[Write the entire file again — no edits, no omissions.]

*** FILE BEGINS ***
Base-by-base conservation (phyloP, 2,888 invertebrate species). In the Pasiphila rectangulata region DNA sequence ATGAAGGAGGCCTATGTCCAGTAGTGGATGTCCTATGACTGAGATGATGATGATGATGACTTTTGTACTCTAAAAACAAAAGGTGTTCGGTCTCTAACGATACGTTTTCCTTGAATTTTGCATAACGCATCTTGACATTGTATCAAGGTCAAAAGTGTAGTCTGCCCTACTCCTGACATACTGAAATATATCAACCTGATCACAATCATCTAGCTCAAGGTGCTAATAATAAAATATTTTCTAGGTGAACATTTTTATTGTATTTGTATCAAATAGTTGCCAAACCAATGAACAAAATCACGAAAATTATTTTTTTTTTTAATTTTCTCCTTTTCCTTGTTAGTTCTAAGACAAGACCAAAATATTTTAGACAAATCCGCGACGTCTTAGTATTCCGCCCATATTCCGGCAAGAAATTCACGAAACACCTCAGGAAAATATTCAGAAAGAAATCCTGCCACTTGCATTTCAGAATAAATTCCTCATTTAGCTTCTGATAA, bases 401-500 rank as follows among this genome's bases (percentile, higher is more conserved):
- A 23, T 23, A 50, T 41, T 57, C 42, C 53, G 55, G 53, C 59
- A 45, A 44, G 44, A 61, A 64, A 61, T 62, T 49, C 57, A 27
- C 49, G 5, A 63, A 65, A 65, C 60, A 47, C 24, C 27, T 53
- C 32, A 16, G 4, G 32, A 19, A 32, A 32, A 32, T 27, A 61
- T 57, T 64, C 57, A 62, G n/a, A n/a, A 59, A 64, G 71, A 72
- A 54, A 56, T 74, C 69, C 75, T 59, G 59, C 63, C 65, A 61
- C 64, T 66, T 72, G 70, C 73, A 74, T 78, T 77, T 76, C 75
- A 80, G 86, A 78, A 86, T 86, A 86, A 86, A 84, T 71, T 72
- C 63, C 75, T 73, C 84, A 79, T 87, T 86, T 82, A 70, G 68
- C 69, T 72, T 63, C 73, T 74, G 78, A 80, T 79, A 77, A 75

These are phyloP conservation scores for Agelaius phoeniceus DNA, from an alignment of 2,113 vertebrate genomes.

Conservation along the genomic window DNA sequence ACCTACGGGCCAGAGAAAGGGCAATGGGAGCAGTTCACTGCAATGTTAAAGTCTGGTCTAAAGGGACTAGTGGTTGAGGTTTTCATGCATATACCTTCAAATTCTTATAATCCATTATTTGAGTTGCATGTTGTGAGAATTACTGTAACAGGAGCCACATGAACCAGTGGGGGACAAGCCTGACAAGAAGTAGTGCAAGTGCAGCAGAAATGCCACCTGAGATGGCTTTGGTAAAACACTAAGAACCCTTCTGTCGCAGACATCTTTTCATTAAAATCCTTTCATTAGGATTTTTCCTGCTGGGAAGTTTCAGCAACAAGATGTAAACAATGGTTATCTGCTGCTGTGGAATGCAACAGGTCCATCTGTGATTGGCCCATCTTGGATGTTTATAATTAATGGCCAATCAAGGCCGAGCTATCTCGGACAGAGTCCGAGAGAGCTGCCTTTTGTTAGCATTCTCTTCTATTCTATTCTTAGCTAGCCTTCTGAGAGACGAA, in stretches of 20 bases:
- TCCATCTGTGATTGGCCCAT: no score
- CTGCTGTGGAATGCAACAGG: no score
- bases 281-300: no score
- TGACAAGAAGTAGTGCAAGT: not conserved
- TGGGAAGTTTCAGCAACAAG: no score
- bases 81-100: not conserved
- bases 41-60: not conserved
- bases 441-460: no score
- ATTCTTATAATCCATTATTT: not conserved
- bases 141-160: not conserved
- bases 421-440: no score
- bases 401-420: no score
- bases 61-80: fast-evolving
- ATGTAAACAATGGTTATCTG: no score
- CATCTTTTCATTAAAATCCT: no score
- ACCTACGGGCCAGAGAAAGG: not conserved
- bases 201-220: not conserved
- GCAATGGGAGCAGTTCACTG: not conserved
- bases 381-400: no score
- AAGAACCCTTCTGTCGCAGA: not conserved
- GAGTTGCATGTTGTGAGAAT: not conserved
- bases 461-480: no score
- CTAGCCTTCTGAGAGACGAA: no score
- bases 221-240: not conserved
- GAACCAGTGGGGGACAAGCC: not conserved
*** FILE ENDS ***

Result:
Base-by-base conservation (phyloP, 2,888 invertebrate species). In the Pasiphila rectangulata region DNA sequence ATGAAGGAGGCCTATGTCCAGTAGTGGATGTCCTATGACTGAGATGATGATGATGATGACTTTTGTACTCTAAAAACAAAAGGTGTTCGGTCTCTAACGATACGTTTTCCTTGAATTTTGCATAACGCATCTTGACATTGTATCAAGGTCAAAAGTGTAGTCTGCCCTACTCCTGACATACTGAAATATATCAACCTGATCACAATCATCTAGCTCAAGGTGCTAATAATAAAATATTTTCTAGGTGAACATTTTTATTGTATTTGTATCAAATAGTTGCCAAACCAATGAACAAAATCACGAAAATTATTTTTTTTTTTAATTTTCTCCTTTTCCTTGTTAGTTCTAAGACAAGACCAAAATATTTTAGACAAATCCGCGACGTCTTAGTATTCCGCCCATATTCCGGCAAGAAATTCACGAAACACCTCAGGAAAATATTCAGAAAGAAATCCTGCCACTTGCATTTCAGAATAAATTCCTCATTTAGCTTCTGATAA, bases 401-500 rank as follows among this genome's bases (percentile, higher is more conserved):
- A 23, T 23, A 50, T 41, T 57, C 42, C 53, G 55, G 53, C 59
- A 45, A 44, G 44, A 61, A 64, A 61, T 62, T 49, C 57, A 27
- C 49, G 5, A 63, A 65, A 65, C 60, A 47, C 24, C 27, T 53
- C 32, A 16, G 4, G 32, A 19, A 32, A 32, A 32, T 27, A 61
- T 57, T 64, C 57, A 62, G n/a, A n/a, A 59, A 64, G 71, A 72
- A 54, A 56, T 74, C 69, C 75, T 59, G 59, C 63, C 65, A 61
- C 64, T 66, T 72, G 70, C 73, A 74, T 78, T 77, T 76, C 75
- A 80, G 86, A 78, A 86, T 86, A 86, A 86, A 84, T 71, T 72
- C 63, C 75, T 73, C 84, A 79, T 87, T 86, T 82, A 70, G 68
- C 69, T 72, T 63, C 73, T 74, G 78, A 80, T 79, A 77, A 75

These are phyloP conservation scores for Agelaius phoeniceus DNA, from an alignment of 2,113 vertebrate genomes.

Conservation along the genomic window DNA sequence ACCTACGGGCCAGAGAAAGGGCAATGGGAGCAGTTCACTGCAATGTTAAAGTCTGGTCTAAAGGGACTAGTGGTTGAGGTTTTCATGCATATACCTTCAAATTCTTATAATCCATTATTTGAGTTGCATGTTGTGAGAATTACTGTAACAGGAGCCACATGAACCAGTGGGGGACAAGCCTGACAAGAAGTAGTGCAAGTGCAGCAGAAATGCCACCTGAGATGGCTTTGGTAAAACACTAAGAACCCTTCTGTCGCAGACATCTTTTCATTAAAATCCTTTCATTAGGATTTTTCCTGCTGGGAAGTTTCAGCAACAAGATGTAAACAATGGTTATCTGCTGCTGTGGAATGCAACAGGTCCATCTGTGATTGGCCCATCTTGGATGTTTATAATTAATGGCCAATCAAGGCCGAGCTATCTCGGACAGAGTCCGAGAGAGCTGCCTTTTGTTAGCATTCTCTTCTATTCTATTCTTAGCTAGCCTTCTGAGAGACGAA, in stretches of 20 bases:
- TCCATCTGTGATTGGCCCAT: no score
- CTGCTGTGGAATGCAACAGG: no score
- bases 281-300: no score
- TGACAAGAAGTAGTGCAAGT: not conserved
- TGGGAAGTTTCAGCAACAAG: no score
- bases 81-100: not conserved
- bases 41-60: not conserved
- bases 441-460: no score
- ATTCTTATAATCCATTATTT: not conserved
- bases 141-160: not conserved
- bases 421-440: no score
- bases 401-420: no score
- bases 61-80: fast-evolving
- ATGTAAACAATGGTTATCTG: no score
- CATCTTTTCATTAAAATCCT: no score
- ACCTACGGGCCAGAGAAAGG: not conserved
- bases 201-220: not conserved
- GCAATGGGAGCAGTTCACTG: not conserved
- bases 381-400: no score
- AAGAACCCTTCTGTCGCAGA: not conserved
- GAGTTGCATGTTGTGAGAAT: not conserved
- bases 461-480: no score
- CTAGCCTTCTGAGAGACGAA: no score
- bases 221-240: not conserved
- GAACCAGTGGGGGACAAGCC: not conserved